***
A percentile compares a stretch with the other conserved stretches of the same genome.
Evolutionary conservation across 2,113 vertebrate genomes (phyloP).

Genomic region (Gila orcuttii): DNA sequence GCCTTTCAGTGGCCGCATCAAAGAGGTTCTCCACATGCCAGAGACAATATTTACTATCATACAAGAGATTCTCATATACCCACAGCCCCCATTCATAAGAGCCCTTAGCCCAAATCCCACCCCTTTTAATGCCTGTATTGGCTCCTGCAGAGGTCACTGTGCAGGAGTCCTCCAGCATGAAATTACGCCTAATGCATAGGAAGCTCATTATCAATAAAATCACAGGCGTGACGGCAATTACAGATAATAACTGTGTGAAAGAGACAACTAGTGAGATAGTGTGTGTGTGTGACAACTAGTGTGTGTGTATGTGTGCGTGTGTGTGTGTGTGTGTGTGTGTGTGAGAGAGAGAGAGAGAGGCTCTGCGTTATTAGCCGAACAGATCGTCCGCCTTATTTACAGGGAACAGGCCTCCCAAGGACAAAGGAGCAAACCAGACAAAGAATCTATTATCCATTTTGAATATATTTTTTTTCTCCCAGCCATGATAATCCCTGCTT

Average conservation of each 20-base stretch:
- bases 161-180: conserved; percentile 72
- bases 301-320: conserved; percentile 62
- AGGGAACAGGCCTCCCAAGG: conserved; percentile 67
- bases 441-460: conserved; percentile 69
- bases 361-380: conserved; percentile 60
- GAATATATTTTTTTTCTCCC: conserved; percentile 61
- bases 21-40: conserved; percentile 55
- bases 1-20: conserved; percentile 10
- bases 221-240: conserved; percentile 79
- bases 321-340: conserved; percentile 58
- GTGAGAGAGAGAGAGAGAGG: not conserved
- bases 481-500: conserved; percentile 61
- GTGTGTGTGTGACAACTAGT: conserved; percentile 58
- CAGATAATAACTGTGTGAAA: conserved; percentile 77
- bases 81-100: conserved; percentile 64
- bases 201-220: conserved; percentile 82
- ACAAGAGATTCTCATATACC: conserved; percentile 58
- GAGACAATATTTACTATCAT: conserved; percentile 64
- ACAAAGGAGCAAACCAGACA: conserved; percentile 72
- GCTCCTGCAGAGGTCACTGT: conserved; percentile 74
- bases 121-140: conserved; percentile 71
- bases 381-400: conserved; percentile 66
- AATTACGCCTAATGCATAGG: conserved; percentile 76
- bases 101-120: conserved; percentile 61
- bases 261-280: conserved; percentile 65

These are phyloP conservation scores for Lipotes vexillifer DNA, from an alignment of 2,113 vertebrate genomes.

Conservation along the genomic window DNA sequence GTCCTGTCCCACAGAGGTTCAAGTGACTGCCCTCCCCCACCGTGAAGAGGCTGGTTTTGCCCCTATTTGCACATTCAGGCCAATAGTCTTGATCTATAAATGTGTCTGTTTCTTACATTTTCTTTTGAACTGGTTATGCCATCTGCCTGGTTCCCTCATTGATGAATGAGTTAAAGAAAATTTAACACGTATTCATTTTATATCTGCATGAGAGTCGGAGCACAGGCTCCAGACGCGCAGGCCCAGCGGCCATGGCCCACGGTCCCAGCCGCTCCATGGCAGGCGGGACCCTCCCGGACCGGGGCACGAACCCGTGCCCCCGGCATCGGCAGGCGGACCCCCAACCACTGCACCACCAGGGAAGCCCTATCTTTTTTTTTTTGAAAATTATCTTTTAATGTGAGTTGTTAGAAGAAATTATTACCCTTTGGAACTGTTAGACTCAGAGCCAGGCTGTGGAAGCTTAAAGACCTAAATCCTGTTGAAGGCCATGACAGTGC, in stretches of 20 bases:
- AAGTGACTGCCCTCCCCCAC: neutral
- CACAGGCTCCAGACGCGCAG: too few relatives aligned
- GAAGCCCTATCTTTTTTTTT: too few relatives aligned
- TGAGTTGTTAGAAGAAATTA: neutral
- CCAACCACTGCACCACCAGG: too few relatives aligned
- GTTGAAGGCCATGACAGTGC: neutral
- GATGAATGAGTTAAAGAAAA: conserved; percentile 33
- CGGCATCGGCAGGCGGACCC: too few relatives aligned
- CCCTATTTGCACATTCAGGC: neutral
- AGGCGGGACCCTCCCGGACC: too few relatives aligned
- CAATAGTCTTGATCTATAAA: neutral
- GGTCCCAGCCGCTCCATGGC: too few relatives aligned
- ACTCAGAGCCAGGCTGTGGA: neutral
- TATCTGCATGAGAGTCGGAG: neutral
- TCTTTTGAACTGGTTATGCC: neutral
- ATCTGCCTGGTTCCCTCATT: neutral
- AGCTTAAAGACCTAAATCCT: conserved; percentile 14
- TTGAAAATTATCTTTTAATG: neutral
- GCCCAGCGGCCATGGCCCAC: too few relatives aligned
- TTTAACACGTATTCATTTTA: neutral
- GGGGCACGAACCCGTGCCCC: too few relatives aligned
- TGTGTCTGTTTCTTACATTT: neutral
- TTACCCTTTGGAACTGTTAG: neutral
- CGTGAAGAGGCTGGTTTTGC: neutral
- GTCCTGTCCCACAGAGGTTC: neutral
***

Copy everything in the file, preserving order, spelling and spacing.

A percentile compares a stretch with the other conserved stretches of the same genome.
Evolutionary conservation across 2,113 vertebrate genomes (phyloP).

Genomic region (Gila orcuttii): DNA sequence GCCTTTCAGTGGCCGCATCAAAGAGGTTCTCCACATGCCAGAGACAATATTTACTATCATACAAGAGATTCTCATATACCCACAGCCCCCATTCATAAGAGCCCTTAGCCCAAATCCCACCCCTTTTAATGCCTGTATTGGCTCCTGCAGAGGTCACTGTGCAGGAGTCCTCCAGCATGAAATTACGCCTAATGCATAGGAAGCTCATTATCAATAAAATCACAGGCGTGACGGCAATTACAGATAATAACTGTGTGAAAGAGACAACTAGTGAGATAGTGTGTGTGTGTGACAACTAGTGTGTGTGTATGTGTGCGTGTGTGTGTGTGTGTGTGTGTGTGTGAGAGAGAGAGAGAGAGGCTCTGCGTTATTAGCCGAACAGATCGTCCGCCTTATTTACAGGGAACAGGCCTCCCAAGGACAAAGGAGCAAACCAGACAAAGAATCTATTATCCATTTTGAATATATTTTTTTTCTCCCAGCCATGATAATCCCTGCTT

Average conservation of each 20-base stretch:
- bases 161-180: conserved; percentile 72
- bases 301-320: conserved; percentile 62
- AGGGAACAGGCCTCCCAAGG: conserved; percentile 67
- bases 441-460: conserved; percentile 69
- bases 361-380: conserved; percentile 60
- GAATATATTTTTTTTCTCCC: conserved; percentile 61
- bases 21-40: conserved; percentile 55
- bases 1-20: conserved; percentile 10
- bases 221-240: conserved; percentile 79
- bases 321-340: conserved; percentile 58
- GTGAGAGAGAGAGAGAGAGG: not conserved
- bases 481-500: conserved; percentile 61
- GTGTGTGTGTGACAACTAGT: conserved; percentile 58
- CAGATAATAACTGTGTGAAA: conserved; percentile 77
- bases 81-100: conserved; percentile 64
- bases 201-220: conserved; percentile 82
- ACAAGAGATTCTCATATACC: conserved; percentile 58
- GAGACAATATTTACTATCAT: conserved; percentile 64
- ACAAAGGAGCAAACCAGACA: conserved; percentile 72
- GCTCCTGCAGAGGTCACTGT: conserved; percentile 74
- bases 121-140: conserved; percentile 71
- bases 381-400: conserved; percentile 66
- AATTACGCCTAATGCATAGG: conserved; percentile 76
- bases 101-120: conserved; percentile 61
- bases 261-280: conserved; percentile 65

These are phyloP conservation scores for Lipotes vexillifer DNA, from an alignment of 2,113 vertebrate genomes.

Conservation along the genomic window DNA sequence GTCCTGTCCCACAGAGGTTCAAGTGACTGCCCTCCCCCACCGTGAAGAGGCTGGTTTTGCCCCTATTTGCACATTCAGGCCAATAGTCTTGATCTATAAATGTGTCTGTTTCTTACATTTTCTTTTGAACTGGTTATGCCATCTGCCTGGTTCCCTCATTGATGAATGAGTTAAAGAAAATTTAACACGTATTCATTTTATATCTGCATGAGAGTCGGAGCACAGGCTCCAGACGCGCAGGCCCAGCGGCCATGGCCCACGGTCCCAGCCGCTCCATGGCAGGCGGGACCCTCCCGGACCGGGGCACGAACCCGTGCCCCCGGCATCGGCAGGCGGACCCCCAACCACTGCACCACCAGGGAAGCCCTATCTTTTTTTTTTTGAAAATTATCTTTTAATGTGAGTTGTTAGAAGAAATTATTACCCTTTGGAACTGTTAGACTCAGAGCCAGGCTGTGGAAGCTTAAAGACCTAAATCCTGTTGAAGGCCATGACAGTGC, in stretches of 20 bases:
- AAGTGACTGCCCTCCCCCAC: neutral
- CACAGGCTCCAGACGCGCAG: too few relatives aligned
- GAAGCCCTATCTTTTTTTTT: too few relatives aligned
- TGAGTTGTTAGAAGAAATTA: neutral
- CCAACCACTGCACCACCAGG: too few relatives aligned
- GTTGAAGGCCATGACAGTGC: neutral
- GATGAATGAGTTAAAGAAAA: conserved; percentile 33
- CGGCATCGGCAGGCGGACCC: too few relatives aligned
- CCCTATTTGCACATTCAGGC: neutral
- AGGCGGGACCCTCCCGGACC: too few relatives aligned
- CAATAGTCTTGATCTATAAA: neutral
- GGTCCCAGCCGCTCCATGGC: too few relatives aligned
- ACTCAGAGCCAGGCTGTGGA: neutral
- TATCTGCATGAGAGTCGGAG: neutral
- TCTTTTGAACTGGTTATGCC: neutral
- ATCTGCCTGGTTCCCTCATT: neutral
- AGCTTAAAGACCTAAATCCT: conserved; percentile 14
- TTGAAAATTATCTTTTAATG: neutral
- GCCCAGCGGCCATGGCCCAC: too few relatives aligned
- TTTAACACGTATTCATTTTA: neutral
- GGGGCACGAACCCGTGCCCC: too few relatives aligned
- TGTGTCTGTTTCTTACATTT: neutral
- TTACCCTTTGGAACTGTTAG: neutral
- CGTGAAGAGGCTGGTTTTGC: neutral
- GTCCTGTCCCACAGAGGTTC: neutral